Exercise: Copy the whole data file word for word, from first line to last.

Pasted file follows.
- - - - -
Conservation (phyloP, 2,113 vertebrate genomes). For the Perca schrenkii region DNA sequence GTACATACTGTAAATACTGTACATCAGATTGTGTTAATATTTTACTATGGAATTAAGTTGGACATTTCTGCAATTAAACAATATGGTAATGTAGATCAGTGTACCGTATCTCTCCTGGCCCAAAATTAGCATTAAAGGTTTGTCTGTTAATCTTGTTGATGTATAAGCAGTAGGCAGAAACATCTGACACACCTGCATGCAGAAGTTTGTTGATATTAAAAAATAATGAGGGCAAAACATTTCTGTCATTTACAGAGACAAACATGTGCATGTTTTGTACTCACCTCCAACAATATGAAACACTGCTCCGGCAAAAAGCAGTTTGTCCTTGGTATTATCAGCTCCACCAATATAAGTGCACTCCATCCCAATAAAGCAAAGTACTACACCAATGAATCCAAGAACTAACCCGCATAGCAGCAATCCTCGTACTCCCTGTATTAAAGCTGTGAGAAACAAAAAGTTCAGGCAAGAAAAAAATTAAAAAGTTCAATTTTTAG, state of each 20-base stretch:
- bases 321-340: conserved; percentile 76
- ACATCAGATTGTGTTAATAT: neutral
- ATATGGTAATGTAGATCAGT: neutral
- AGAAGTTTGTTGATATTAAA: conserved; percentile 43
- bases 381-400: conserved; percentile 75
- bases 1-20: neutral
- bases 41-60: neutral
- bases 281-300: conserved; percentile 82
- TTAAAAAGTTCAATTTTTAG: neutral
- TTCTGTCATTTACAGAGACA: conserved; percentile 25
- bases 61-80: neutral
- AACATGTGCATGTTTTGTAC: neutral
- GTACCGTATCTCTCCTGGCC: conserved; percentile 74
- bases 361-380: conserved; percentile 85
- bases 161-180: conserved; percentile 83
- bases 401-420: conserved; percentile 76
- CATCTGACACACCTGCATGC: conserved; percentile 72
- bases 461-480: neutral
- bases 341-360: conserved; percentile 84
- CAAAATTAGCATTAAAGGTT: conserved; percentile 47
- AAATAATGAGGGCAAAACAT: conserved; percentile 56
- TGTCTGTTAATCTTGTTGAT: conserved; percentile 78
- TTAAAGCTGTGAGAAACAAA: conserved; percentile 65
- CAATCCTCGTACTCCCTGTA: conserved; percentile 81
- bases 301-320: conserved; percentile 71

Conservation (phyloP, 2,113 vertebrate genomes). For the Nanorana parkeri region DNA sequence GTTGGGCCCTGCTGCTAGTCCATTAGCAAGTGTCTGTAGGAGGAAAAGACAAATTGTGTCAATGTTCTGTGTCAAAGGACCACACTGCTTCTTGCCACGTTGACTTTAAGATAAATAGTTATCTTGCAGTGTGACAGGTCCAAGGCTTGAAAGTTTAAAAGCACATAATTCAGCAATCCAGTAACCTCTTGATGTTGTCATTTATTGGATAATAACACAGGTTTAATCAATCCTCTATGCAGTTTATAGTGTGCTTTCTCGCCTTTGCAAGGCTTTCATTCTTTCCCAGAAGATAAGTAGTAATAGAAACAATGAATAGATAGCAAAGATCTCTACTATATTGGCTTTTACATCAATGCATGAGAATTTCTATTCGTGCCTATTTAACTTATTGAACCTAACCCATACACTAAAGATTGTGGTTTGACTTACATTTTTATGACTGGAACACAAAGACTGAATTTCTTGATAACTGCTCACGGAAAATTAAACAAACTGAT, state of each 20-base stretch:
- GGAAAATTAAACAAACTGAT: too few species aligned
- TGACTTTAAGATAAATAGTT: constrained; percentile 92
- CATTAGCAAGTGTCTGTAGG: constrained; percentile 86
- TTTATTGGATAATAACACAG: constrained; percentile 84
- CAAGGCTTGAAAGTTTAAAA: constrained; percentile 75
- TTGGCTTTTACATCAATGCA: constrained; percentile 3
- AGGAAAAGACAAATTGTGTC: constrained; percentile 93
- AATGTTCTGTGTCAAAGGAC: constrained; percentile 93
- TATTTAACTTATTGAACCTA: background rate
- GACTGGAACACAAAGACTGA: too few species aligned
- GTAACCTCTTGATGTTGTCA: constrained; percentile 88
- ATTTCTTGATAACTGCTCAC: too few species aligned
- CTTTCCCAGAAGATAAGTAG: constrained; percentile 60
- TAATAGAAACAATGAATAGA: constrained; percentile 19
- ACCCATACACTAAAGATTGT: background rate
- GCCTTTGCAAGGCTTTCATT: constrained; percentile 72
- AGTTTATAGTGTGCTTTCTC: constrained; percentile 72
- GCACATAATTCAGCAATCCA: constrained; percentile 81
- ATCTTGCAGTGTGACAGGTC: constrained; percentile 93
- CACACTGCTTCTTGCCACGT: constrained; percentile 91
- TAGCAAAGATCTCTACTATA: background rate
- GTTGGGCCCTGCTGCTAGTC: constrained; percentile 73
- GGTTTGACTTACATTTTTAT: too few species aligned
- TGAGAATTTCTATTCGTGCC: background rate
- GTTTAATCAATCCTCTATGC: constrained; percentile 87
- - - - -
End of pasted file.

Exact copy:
Conservation (phyloP, 2,113 vertebrate genomes). For the Perca schrenkii region DNA sequence GTACATACTGTAAATACTGTACATCAGATTGTGTTAATATTTTACTATGGAATTAAGTTGGACATTTCTGCAATTAAACAATATGGTAATGTAGATCAGTGTACCGTATCTCTCCTGGCCCAAAATTAGCATTAAAGGTTTGTCTGTTAATCTTGTTGATGTATAAGCAGTAGGCAGAAACATCTGACACACCTGCATGCAGAAGTTTGTTGATATTAAAAAATAATGAGGGCAAAACATTTCTGTCATTTACAGAGACAAACATGTGCATGTTTTGTACTCACCTCCAACAATATGAAACACTGCTCCGGCAAAAAGCAGTTTGTCCTTGGTATTATCAGCTCCACCAATATAAGTGCACTCCATCCCAATAAAGCAAAGTACTACACCAATGAATCCAAGAACTAACCCGCATAGCAGCAATCCTCGTACTCCCTGTATTAAAGCTGTGAGAAACAAAAAGTTCAGGCAAGAAAAAAATTAAAAAGTTCAATTTTTAG, state of each 20-base stretch:
- bases 321-340: conserved; percentile 76
- ACATCAGATTGTGTTAATAT: neutral
- ATATGGTAATGTAGATCAGT: neutral
- AGAAGTTTGTTGATATTAAA: conserved; percentile 43
- bases 381-400: conserved; percentile 75
- bases 1-20: neutral
- bases 41-60: neutral
- bases 281-300: conserved; percentile 82
- TTAAAAAGTTCAATTTTTAG: neutral
- TTCTGTCATTTACAGAGACA: conserved; percentile 25
- bases 61-80: neutral
- AACATGTGCATGTTTTGTAC: neutral
- GTACCGTATCTCTCCTGGCC: conserved; percentile 74
- bases 361-380: conserved; percentile 85
- bases 161-180: conserved; percentile 83
- bases 401-420: conserved; percentile 76
- CATCTGACACACCTGCATGC: conserved; percentile 72
- bases 461-480: neutral
- bases 341-360: conserved; percentile 84
- CAAAATTAGCATTAAAGGTT: conserved; percentile 47
- AAATAATGAGGGCAAAACAT: conserved; percentile 56
- TGTCTGTTAATCTTGTTGAT: conserved; percentile 78
- TTAAAGCTGTGAGAAACAAA: conserved; percentile 65
- CAATCCTCGTACTCCCTGTA: conserved; percentile 81
- bases 301-320: conserved; percentile 71

Conservation (phyloP, 2,113 vertebrate genomes). For the Nanorana parkeri region DNA sequence GTTGGGCCCTGCTGCTAGTCCATTAGCAAGTGTCTGTAGGAGGAAAAGACAAATTGTGTCAATGTTCTGTGTCAAAGGACCACACTGCTTCTTGCCACGTTGACTTTAAGATAAATAGTTATCTTGCAGTGTGACAGGTCCAAGGCTTGAAAGTTTAAAAGCACATAATTCAGCAATCCAGTAACCTCTTGATGTTGTCATTTATTGGATAATAACACAGGTTTAATCAATCCTCTATGCAGTTTATAGTGTGCTTTCTCGCCTTTGCAAGGCTTTCATTCTTTCCCAGAAGATAAGTAGTAATAGAAACAATGAATAGATAGCAAAGATCTCTACTATATTGGCTTTTACATCAATGCATGAGAATTTCTATTCGTGCCTATTTAACTTATTGAACCTAACCCATACACTAAAGATTGTGGTTTGACTTACATTTTTATGACTGGAACACAAAGACTGAATTTCTTGATAACTGCTCACGGAAAATTAAACAAACTGAT, state of each 20-base stretch:
- GGAAAATTAAACAAACTGAT: too few species aligned
- TGACTTTAAGATAAATAGTT: constrained; percentile 92
- CATTAGCAAGTGTCTGTAGG: constrained; percentile 86
- TTTATTGGATAATAACACAG: constrained; percentile 84
- CAAGGCTTGAAAGTTTAAAA: constrained; percentile 75
- TTGGCTTTTACATCAATGCA: constrained; percentile 3
- AGGAAAAGACAAATTGTGTC: constrained; percentile 93
- AATGTTCTGTGTCAAAGGAC: constrained; percentile 93
- TATTTAACTTATTGAACCTA: background rate
- GACTGGAACACAAAGACTGA: too few species aligned
- GTAACCTCTTGATGTTGTCA: constrained; percentile 88
- ATTTCTTGATAACTGCTCAC: too few species aligned
- CTTTCCCAGAAGATAAGTAG: constrained; percentile 60
- TAATAGAAACAATGAATAGA: constrained; percentile 19
- ACCCATACACTAAAGATTGT: background rate
- GCCTTTGCAAGGCTTTCATT: constrained; percentile 72
- AGTTTATAGTGTGCTTTCTC: constrained; percentile 72
- GCACATAATTCAGCAATCCA: constrained; percentile 81
- ATCTTGCAGTGTGACAGGTC: constrained; percentile 93
- CACACTGCTTCTTGCCACGT: constrained; percentile 91
- TAGCAAAGATCTCTACTATA: background rate
- GTTGGGCCCTGCTGCTAGTC: constrained; percentile 73
- GGTTTGACTTACATTTTTAT: too few species aligned
- TGAGAATTTCTATTCGTGCC: background rate
- GTTTAATCAATCCTCTATGC: constrained; percentile 87